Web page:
12 about the authors about the authors Drs. G.AT.M. Arts is member of the scientific staff at the wrr. Dr. R.N.A. Bekkers is assistant professor of Economics of Innovation and Technical Change at the Eindhoven University of Technology, and also holds a position as senior researcher at Dialogic Innovatie & Interactie, a Dutch policy research firm. Dr. T.W.P. van Dijk is the founder of Lexonomics and lecturer in economics at the Grotius Academy. Dr. W.M. Dicke is research fellow at the wrr and project-coordinator. Furthermore she is associate professor in the School of Technology, Policy and Management, Delft University of Technology. Drs. A.A. van Duijn is economist, publicist and independent researcher. Prof.dr. L. Hancher is member of the Council, professor European Law at the University of Tilburg and advisor at Allen and Overy Amsterdam 11 Prof.dr. E.F. ten Heuvelhof is professor of Public Management at Delft University of Technology and Erasmus University Rotterdam. Ir. drs. M. Jorritsma is a former member of the scientific staff at the wrr and currently working as a researcher at Cordaan. Dr. H.P.A. Knops is researcher at the Wetenschappelijk Instituut voor het cda and the Faculty Technology, Policy and Management of Delft University of Technology. Prof.dr. P. Larouche is Professor of Competition Law at Tilburg University and Co-Director of the Tilburg Law and Economics Center (tilec). He is also a professor at the College of Europe (Bruges). Dr. S.A.C.M. Lavrijssen is associate professor of Economic Public Law at the Europa Instituut of Utrecht University. Prof.dr. W.H.Melody is guest professor at the Centre for ict at the Technical University of Denmark, visiting professor at the London School of Economics and the University of Witwatersrand. Emeritus Professor at the Delft University of Technology. Mr. J.C.I. de Pree is member of the scientific staff at the wrr.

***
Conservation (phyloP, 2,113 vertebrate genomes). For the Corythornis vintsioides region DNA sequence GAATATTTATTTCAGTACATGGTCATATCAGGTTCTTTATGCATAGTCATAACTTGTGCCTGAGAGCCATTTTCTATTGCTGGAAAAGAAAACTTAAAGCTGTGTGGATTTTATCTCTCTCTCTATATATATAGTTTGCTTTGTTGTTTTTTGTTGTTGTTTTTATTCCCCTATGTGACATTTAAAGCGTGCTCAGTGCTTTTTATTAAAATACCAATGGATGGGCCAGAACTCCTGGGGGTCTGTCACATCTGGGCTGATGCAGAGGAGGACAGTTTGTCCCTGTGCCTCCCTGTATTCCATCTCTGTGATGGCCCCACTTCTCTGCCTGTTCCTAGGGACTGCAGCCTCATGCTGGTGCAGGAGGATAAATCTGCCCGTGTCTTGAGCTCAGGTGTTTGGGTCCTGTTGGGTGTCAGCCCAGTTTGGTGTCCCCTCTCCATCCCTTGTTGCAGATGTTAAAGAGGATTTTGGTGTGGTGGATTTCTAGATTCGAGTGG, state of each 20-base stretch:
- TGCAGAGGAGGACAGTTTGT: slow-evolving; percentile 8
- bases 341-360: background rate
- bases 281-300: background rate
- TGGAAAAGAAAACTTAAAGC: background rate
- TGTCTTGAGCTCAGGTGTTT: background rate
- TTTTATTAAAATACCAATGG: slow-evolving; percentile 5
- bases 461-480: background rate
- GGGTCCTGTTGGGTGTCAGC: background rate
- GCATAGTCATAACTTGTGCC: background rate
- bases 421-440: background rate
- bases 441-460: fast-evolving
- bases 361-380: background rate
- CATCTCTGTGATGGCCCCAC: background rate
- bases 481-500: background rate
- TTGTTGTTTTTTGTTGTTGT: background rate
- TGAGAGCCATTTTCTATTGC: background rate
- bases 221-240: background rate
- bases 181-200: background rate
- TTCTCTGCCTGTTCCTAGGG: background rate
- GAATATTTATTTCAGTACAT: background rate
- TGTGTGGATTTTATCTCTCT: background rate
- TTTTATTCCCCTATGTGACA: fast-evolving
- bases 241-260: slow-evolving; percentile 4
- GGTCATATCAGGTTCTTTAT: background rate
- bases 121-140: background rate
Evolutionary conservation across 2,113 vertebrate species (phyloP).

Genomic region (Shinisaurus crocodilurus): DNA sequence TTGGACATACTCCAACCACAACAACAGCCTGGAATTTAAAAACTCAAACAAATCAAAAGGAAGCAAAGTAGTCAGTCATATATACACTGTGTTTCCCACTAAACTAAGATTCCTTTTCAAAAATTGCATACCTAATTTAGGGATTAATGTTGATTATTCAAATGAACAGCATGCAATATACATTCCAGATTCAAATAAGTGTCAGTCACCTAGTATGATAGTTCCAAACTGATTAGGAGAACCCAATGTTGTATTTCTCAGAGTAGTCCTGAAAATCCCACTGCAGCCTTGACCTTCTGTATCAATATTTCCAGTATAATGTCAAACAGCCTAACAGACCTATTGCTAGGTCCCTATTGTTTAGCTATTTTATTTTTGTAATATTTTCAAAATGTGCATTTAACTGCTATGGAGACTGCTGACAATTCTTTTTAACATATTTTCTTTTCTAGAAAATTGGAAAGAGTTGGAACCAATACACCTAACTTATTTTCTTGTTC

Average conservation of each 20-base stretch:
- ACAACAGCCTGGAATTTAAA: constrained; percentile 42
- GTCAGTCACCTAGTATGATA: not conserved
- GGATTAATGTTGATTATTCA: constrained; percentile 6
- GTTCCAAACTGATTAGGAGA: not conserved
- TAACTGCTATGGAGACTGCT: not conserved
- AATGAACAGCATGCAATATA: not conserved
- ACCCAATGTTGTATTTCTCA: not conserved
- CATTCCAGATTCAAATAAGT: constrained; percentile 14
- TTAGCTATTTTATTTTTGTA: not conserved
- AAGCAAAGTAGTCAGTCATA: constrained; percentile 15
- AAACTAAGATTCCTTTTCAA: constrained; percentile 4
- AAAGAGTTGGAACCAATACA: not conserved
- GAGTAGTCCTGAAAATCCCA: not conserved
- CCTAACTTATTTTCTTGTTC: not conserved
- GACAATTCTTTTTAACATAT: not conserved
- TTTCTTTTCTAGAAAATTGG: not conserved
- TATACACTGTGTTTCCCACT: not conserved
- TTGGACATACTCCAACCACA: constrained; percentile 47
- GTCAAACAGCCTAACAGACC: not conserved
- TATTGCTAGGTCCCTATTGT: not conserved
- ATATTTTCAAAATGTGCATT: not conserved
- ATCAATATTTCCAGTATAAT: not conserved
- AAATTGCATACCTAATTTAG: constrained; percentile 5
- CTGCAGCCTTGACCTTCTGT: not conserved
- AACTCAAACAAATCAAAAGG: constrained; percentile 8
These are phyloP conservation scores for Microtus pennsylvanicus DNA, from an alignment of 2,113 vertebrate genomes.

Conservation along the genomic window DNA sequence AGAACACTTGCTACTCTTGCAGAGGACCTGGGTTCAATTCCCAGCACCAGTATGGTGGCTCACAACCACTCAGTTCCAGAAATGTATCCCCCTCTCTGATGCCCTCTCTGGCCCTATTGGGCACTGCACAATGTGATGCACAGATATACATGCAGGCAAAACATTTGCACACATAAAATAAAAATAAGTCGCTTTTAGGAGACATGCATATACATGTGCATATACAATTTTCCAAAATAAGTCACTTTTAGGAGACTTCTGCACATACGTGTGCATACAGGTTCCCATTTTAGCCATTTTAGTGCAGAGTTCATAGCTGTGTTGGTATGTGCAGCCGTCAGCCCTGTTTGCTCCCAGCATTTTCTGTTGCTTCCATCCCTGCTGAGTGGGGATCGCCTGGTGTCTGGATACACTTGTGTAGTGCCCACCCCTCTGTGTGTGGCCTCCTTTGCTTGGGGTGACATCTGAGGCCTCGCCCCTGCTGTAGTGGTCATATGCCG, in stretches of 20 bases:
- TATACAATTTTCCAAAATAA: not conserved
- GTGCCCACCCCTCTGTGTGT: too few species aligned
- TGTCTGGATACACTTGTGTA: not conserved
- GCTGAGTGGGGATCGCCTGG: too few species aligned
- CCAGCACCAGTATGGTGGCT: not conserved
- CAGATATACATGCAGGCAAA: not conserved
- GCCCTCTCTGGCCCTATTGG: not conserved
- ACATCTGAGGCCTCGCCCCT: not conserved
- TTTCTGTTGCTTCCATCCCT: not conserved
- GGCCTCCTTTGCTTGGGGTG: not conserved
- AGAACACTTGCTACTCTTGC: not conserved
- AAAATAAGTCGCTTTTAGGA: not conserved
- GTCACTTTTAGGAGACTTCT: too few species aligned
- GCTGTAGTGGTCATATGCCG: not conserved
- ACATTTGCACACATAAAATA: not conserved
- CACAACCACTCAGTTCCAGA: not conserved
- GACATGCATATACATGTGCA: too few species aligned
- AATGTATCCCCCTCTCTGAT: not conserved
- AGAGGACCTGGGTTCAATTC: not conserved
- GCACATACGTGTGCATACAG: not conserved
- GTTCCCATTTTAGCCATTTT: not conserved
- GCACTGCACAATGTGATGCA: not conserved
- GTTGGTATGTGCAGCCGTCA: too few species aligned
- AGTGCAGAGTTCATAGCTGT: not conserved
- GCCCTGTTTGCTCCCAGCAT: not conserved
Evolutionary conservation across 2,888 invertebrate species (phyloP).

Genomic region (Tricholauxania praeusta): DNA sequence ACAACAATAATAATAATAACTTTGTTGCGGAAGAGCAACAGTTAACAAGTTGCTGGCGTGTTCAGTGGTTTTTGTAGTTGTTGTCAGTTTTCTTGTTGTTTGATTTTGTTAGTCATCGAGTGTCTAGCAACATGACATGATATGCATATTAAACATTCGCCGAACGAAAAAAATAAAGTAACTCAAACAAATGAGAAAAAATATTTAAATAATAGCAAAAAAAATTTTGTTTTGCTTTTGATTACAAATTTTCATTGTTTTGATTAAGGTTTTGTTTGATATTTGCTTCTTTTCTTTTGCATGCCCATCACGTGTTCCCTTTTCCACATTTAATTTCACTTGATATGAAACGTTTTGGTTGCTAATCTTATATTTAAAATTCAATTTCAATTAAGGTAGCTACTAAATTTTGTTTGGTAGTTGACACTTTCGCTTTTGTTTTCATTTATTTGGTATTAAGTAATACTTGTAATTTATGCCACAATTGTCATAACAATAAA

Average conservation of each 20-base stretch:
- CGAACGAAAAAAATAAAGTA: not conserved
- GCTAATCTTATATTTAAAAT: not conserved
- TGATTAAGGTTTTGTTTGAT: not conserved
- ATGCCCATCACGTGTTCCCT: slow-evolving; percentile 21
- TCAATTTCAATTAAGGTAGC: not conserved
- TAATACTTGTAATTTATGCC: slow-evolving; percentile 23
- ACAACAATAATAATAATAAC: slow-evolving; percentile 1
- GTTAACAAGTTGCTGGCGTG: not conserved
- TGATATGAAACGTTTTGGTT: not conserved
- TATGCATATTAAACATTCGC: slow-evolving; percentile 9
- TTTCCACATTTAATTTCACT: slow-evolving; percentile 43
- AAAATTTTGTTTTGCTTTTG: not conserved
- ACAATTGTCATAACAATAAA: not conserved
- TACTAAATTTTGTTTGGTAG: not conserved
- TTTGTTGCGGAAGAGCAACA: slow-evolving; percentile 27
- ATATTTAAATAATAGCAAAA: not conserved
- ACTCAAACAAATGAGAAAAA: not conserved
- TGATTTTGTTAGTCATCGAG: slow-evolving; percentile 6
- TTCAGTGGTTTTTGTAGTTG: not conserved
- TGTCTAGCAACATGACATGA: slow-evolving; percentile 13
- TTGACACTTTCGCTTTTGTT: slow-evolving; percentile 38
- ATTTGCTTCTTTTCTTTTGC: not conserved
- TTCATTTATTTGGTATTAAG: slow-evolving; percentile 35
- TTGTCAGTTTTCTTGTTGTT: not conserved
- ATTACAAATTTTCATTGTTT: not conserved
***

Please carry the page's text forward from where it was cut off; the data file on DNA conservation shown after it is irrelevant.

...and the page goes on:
13 new perspectives on investment in infrastructures Prof.dr. G.R.Teisman is professor in Public Management and Complex Decisionmaking at the Department of Public Administration, Erasmus University Rotterdam and chair of the research group Governance and Networks. Mr. K. Wilkeshuis is a phd candidate and lecturer at the department of Constitutional and Administrative law at vu University Amsterdam. She is preparing a dissertation with the title How to safeguard the public interest on regulated markets, especially in infrastructure dominated industries. 12